Friday, December 11, 2009

Towards the Workplace Web - Review Global Intranet Trends for 2010

cover2010 It must take Jane McConnell a lot of time to write her yearly Global Intranet Trends report. 300 organizations participated in her Intranet survey this year! At least it took me a lot of time to read the report! But it was well worth my time again. And I'm sure it's worth your time (and money) as well.

I'd like to share with you what I learned from this report. Hopefully it will trigger you to read the report as well. I'd also like to share why I take time to read this report. Let's start there.

Intranet and the state of the intranet may seem to be boring and 'old skool'. 'Social media in the enterprise', that's what we want to read about and discuss. Well, this report is basically about all the web applications in organizations and how they are connected, used, valued, developed, etc. I find that very interesting. But what I find even more interesting is that the intranet says a lot about and contributes to the way we communicate in the organization and share information. Jane's yearly report marks the progress on this topic. And, concluding from this report, most companies still have a long way to go.

So that's one of the ways I use the report. As a mirror to see yourself and the corporate web initiatives (Jane calls it the "Workplace web"). How far are we compared to the other participants?

Another reason I read it is to get good ideas from other participants. I'm triggered most by the things that don't seem to work for most companies. I'd like to know more, but usually the report doesn't go into those details. And that's understandable - I'd have even more to read.

And a final reason is to measure the state of enterprise 2.0 adoption. (I think Jane's report would be read by much more people if it had the words 'enterprise 2.0' and 'adoption' in the (sub)title somewhere... ;-))

Now what did I learn from this report? Here are some highlights. (Find Jane's own highlights here.)

  1. I said: We still have a long way to go. This is underlined by the fact that only 15% of the participants have a "unified workplace web". 55% have "hybrid workplaces" and 30% have a fragmented intranet landscape.
  2. 40% of the organizations have the Communications department as the owner of the Intranet. Human Resources is still surprisingly not present in Intranet steering groups.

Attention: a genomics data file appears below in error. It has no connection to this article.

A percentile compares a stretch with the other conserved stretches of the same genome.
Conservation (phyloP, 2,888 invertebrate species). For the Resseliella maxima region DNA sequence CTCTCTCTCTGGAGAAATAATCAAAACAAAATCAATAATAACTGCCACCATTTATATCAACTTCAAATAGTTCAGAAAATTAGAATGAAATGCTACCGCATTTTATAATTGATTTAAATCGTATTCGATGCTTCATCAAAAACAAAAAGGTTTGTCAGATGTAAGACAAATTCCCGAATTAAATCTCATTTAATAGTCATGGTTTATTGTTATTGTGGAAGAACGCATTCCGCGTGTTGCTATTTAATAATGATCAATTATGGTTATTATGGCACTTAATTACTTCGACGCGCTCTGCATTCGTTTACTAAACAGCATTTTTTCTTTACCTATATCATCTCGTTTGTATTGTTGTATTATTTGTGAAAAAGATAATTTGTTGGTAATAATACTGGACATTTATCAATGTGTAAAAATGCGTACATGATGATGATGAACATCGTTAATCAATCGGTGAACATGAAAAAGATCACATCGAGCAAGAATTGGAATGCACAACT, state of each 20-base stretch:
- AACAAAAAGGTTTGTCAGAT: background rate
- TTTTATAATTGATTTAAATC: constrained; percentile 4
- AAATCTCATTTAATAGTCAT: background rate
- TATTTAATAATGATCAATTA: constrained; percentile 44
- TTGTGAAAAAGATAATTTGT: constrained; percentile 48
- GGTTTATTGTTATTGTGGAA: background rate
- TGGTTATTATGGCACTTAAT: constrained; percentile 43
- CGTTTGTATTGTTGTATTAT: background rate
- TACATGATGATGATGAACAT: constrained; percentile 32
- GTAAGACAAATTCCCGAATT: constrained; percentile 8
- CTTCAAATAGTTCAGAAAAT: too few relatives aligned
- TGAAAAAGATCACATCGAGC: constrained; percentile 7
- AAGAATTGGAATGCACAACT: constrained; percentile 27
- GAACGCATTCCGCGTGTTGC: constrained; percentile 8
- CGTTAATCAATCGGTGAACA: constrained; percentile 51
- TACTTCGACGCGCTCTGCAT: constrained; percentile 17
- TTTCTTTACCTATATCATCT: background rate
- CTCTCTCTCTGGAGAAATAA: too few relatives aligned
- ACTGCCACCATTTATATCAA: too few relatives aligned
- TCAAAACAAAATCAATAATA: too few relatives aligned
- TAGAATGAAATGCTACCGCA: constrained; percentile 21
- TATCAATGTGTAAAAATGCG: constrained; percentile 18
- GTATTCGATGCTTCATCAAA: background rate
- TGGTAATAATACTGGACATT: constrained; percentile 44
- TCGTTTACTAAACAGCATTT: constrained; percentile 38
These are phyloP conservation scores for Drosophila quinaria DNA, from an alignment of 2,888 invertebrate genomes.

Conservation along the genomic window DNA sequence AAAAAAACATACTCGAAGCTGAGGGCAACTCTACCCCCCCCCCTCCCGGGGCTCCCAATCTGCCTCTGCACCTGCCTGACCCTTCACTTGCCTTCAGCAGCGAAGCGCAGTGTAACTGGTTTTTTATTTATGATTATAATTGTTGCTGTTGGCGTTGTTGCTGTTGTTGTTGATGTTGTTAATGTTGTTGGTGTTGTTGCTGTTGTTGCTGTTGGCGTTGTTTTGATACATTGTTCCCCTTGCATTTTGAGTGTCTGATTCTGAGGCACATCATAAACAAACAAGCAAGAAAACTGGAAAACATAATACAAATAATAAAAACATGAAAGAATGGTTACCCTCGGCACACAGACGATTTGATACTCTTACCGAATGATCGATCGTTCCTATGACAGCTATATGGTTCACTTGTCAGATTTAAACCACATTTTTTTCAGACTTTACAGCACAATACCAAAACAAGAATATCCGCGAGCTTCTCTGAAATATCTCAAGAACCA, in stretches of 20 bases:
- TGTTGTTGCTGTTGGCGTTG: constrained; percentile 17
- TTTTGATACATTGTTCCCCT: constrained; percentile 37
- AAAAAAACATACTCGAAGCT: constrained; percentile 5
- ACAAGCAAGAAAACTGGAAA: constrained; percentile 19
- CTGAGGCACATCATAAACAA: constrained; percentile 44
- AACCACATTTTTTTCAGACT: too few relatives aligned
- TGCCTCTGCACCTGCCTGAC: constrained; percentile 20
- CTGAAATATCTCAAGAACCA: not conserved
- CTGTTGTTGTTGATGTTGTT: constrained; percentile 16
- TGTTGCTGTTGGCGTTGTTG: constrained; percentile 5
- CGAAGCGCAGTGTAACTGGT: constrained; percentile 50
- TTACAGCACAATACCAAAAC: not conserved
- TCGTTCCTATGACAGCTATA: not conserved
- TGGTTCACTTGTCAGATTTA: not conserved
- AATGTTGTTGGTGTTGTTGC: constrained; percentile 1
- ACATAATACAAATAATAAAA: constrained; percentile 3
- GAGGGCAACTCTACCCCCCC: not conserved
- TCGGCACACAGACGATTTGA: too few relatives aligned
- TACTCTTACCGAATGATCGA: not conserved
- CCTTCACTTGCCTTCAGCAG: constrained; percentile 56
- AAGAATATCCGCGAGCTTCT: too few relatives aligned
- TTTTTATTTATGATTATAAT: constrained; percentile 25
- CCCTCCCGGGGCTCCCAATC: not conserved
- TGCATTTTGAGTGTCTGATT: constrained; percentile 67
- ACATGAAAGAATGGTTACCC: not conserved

3. Senior management is slowly finding the intranet more important (+10%).
  4. "Out-of-date and missing information" is a big problem in 20% of the organizations.
  5. Related to the previous point, the survey says the 'read-write-intranet' is still far away for most companies. Only 20% of the organization allow commenting on official content. 30% are experimenting with social networking tools. And 10% have personal pages. About 25% of the organizations have implemented some from of social media. Interestingly "the difficulty of finding information" is rated 10% higher than by organization who have not yet experimented with social media ("more silos", p. 76). It would be interesting to hear more from the participants about the search engines they use and their configuration (p. 40). Only 50% have a search strategy... (p. 41)
  6. The mobile intranet is being planned by 25% of the participants.
  7. Jane defines the "real-time intranet" by pointing to "technologies such as presence indicators, instant messaging and web conferencing". Later on she also points to microblogging. To be a bit picky about definitions... I'd would call the 'real-time intranet' all internal synchronous web communication (p. 51). In my opinion, blogs for instance wouldn't fit in this definition. By the way, only Twitter and Yammer are referred to when asked about microblogging (p. 90 footnote).
  8. An interesting trend reshaping the intranet is the "place-independent intranet". It would be interesting to see if the geo trend on the Web (location-based services) will also influence the intranet. I tried to find numbers for the trend to move the intranet to the extranet, but could not find them. I see many companies moving their intranet to the extranet (a.o. to collaborate with external parts and to support tele-commuting). I'm curious if Jane has data to support this. And it would be interesting to know how companies are doing this (via VPN, tokens, DMZ, ...).
  9. How mature is your intranet (organization)? This is an interesting part of the report. What I was wondering is what the % of organizations is in every stage?
  10. There's an interesting figure on p. 22 with a strong statement: intranets are not very "people-focused". Most intranets do have a who-is-who tool (which is not updated frequently... (p. 59), but that doesn't make it people-focused. And "team spaces" are usually outside the intranet. (p. 48) This is where people do the work... I think this is one of the core problems of intranets. If you don't connect the intranet to employees' daily work, the intranet will be 'yet another tool'. This is also a key to getting senior management on board. Intranet teams could start out by asking: Why would someone from senior management want to go to the intranet 3 times a day? If you find the answer to that question I'm sure you'll have senior management buy-in.
  11. Prediction markets is still a hidden gem. Used by almost none of the participants.

One last question for Jane. You use origami figures as visuals in your report. I tried to find a reason to relate origami with intranet, but I couldn't. Is there a reason you chose to use these visuals? Just curious. ;-)

Thanks for this report Jane and all the work you put into it! I hope many will read and process this report and share what they're doing with it on their blogs.

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